Ella McDougall, Climate Change Program Manager

Unlike most scientists who land at OPC, Ella McDougall does not have a childhood ocean-bonding story. She loved science and being outside, but the event that ultimately sent her onto the coastal path came in the form of destruction. Ella was living in Peru as a member of the Peace Corps during a major El Niño flood year. Over the course of three-four weeks, mudslides tore down the low-lying Sierra coastline, destroying towns and killing people. While the town Ella resided in remained relatively unimpacted, having a front seat to damage made worse by a changing climate inspired her to look into grad school for policy and management.

She enrolled at the Middlebury Institute of International Studies in Monterey, where she studied ocean and coastal research management. This led her headfirst into coastal adaptation – and into a different sort of California than she’d expected. “I’d never been to California until I went out to look for housing,” Ella recalled. “I thought California was warm and sunny all the time!” The raw, rugged scenery of the Central Coast made up for the cold, and Ella found herself exploring more areas inland while leading field trips and hikes for school groups via a local nonprofit. . “The microclimates were mindblowing,” she said. “And I’d never seen such a diverse coastline. I was blown away by how different it was from the East Coast.”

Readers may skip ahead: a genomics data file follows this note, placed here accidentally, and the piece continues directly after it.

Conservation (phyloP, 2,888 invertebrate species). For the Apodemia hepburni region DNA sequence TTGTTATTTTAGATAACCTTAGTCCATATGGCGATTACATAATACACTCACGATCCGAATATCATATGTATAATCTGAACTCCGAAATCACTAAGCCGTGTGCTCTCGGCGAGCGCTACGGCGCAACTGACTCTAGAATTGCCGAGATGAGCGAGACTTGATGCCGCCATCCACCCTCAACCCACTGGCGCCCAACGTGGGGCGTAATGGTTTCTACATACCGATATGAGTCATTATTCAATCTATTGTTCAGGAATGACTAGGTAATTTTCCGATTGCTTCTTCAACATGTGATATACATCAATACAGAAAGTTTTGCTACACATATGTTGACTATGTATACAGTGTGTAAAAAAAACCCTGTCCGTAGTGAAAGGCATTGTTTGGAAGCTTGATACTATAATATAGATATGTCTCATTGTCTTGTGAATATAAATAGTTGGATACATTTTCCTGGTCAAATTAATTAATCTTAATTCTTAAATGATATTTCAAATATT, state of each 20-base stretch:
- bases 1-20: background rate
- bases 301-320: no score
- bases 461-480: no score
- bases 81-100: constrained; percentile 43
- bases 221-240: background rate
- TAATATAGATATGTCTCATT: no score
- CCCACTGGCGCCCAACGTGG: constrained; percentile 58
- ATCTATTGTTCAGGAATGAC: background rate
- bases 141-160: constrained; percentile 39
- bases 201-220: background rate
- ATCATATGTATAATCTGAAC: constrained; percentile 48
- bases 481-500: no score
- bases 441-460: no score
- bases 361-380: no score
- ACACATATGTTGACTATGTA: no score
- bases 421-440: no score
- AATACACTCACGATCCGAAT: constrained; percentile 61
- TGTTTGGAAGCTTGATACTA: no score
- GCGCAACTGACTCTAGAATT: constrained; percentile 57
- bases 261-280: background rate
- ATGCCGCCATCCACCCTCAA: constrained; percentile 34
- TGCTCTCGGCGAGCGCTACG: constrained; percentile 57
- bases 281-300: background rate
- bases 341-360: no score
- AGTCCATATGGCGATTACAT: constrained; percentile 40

Following her graduation, the City of Santa Cruz hired Ella on as a climate analyst – she’d asked for an internship and was given a part-time job. That led to a Sea Grant Fellowship at the State Coastal Conservancy, then the job at OPC (with plenty of skiing in between). Working at the state level broadened Ella’s horizons considerably. “Sea level rise became much more tangible,” she said. “I realized coastal adaptation is so much more about community and society, such an intersection of all these complex things: habitat, transport, communications, equity… It’s just fascinating how planning goes in a million different directions.”  

Fascinating and important as her work may be, conveying what she does to friends outside the policy field can be tricky. “I try to use three ‘Ps’: programs, policy and projects that prepare communities along the coast for the impacts of climate change,” Ella explained. “It’s not what I expected, but it is my dream job.” She remembers reading the position description thinking, “Wow, I hope to be able to get a job like that in five years – it’s like somebody took everything in my subconscious to make a perfect job and put it on paper.”

This passion for transforming scientific findings into something valuable that people could use to benefit communities and increase equity comes through when asked what piece of information she wishes the general public would understand. “The idea that a very unequal amount of resiliency goes to super wealthy people,” Ella said. “There’s such a need to make informed and equitable decisions in how we prepare, to bring those left out to the front, to see who is not being included. Once you realize how widespread that inequality is, it’s horrific.”